Pete Carroll and I Make a Phone Call

February 1, 2024 at 12:00 a.m.
The call that Margaret and Pete Carroll made to her son, "a massive fan of the Seahawks" who was away at college at the time, was memorialized in this photo taken backstage at "New Day Northwest"
The call that Margaret and Pete Carroll made to her son, "a massive fan of the Seahawks" who was away at college at the time, was memorialized in this photo taken backstage at "New Day Northwest" Margaret Larson

As we close in on the 2024 Super Bowl, I’m reminded that it’s also the tenth anniversary of the Seattle Seahawks’ only Super Bowl win, a giant red-letter sports day in my house and probably yours too. I still have a baggie of green and blue confetti that a friend who attended the game brought home for me.

Man, that team had everything—an explosive offense, a punishing defense, and an unmatched, well-earned swagger. When I think of it, I immediately envision Head Coach Pete Carroll sprinting up and down the sidelines, punching his fists into the air, and jawing wads of gum like his life depended on it.

On nearly every national broadcast of a Seahawks game, his age was mentioned since he epitomized an ageless bundle of energy and a ceaseless positivity, and at the time was the oldest (yet seemingly youngest) head coach in the NFL.

He was a marvel. So, as a fan, I was both caught off guard and saddened when his tenure ended so abruptly last month, obviously before he wanted it to, with only a year left on his contract. He’d made no secret of wanting to stay, putting himself on the line. Whether it’s a good football decision or not, it hurts to be turned out, especially at age 72 when you wholeheartedly believe you have so much more to give. Coach Carroll likely doesn’t need my empathy, but he has it. These things hit differently as you get older.

After fourteen seasons in Seattle, he’ll be missed. It’s a new era now and I suspect it’ll be weird to see someone else in command. But there’s one personal story I want to share with you as the Carroll coaching chapter ends. At the beginning of the 2013 season (yes, the Super Bowl season), Pete Carroll appeared on New Day Northwest on KING-TV, the show I hosted for a decade.

Everyone was excited to meet him, and, as expected, he was enthusiastic and ready, bouncing on his toes as he walked. When I greeted him backstage, I told him that my son was a massive fan of the Seahawks, a student of the salary cap, and preparing for the NFL draft as though he was personally in charge. Without a pause, Pete said, ‘Let’s call him!”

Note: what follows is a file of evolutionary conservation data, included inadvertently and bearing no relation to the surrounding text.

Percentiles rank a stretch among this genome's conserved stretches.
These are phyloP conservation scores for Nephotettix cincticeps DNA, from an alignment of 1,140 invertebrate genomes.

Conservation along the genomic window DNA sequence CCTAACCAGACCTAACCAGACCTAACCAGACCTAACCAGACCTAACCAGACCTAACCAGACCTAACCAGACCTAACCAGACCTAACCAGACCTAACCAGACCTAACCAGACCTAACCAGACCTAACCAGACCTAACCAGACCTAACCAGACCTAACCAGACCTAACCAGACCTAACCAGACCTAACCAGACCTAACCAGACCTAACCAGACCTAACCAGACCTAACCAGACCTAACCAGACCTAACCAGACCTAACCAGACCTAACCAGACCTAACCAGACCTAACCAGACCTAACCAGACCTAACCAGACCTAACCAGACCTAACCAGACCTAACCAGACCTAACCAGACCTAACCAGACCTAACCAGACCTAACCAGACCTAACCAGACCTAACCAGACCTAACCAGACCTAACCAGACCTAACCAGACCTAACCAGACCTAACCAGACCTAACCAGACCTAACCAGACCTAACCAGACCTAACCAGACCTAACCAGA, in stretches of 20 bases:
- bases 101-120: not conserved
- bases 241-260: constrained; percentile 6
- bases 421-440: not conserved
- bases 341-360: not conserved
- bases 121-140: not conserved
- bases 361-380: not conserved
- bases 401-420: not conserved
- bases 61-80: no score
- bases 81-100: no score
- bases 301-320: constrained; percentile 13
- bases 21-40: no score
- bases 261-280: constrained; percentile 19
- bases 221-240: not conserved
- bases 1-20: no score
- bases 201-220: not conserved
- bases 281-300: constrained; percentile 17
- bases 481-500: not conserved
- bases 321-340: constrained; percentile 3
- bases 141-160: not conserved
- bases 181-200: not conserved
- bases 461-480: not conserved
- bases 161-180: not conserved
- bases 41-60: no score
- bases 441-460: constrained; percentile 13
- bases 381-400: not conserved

I was a little flummoxed and stammered that he was away at college and probably in class, but Pete just replied, “Ring him up,” in what I interpreted as his coach voice. Somebody kindly took a picture as all this was happening.

Out in New York, when his phone rang, Kyle thought maybe…MAYBE the call had to do with my interview with Coach Carroll. He later described nearly chucking his laptop into the wall as he ran out of class to answer his phone. And then, they chatted, like friends. About the draft, about a couple of particular players, about what the Hawks were looking for. My 20-year-old son was ecstatic, over the moon, way over the moon. It was an instinctual act of kindness from Coach Carroll which neither Kyle nor I will ever forget.

When I posted this story on Facebook (, it was liked and shared more than 34,000 times, with people adding their own stories of Carroll’s kindnesses, small and large. Some folks had complaints about his controversial exit at USC, but seemingly no one had a bad word to say about the fourteen years in Seattle.

It seems to me that Coach Carroll, at heart, is a teacher. He wants the best for and out of people and he gets it with a blend of high expectations and high support. He’s managed to nurture and maintain relationships with all kinds of players long after their football years. And along the way, he’s seized on the opportunities to make a difference in the lives of ordinary fans.

I have no idea what he’ll do next, but I imagine there’s another mission afoot. Either way, what a mountain of a legacy he’s left in Seattle. What a difference he’s made in so many unforgettable ways just by treating people as we’d all like to be treated. It’s a very high bar, but an incredibly worthy one to reach for.

As grateful as I am for the football, I’m even more grateful for the lesson.

Margaret Larson retired as host of KING 5‘s "New Day Northwest" in 2020. Her impressive 35-year career included stints as a London-based foreign correspondent for NBC News and as a news anchor for the Today show, as well as a reporter for Dateline NBC and anchor at KING 5. Photo courtesy KING 5.

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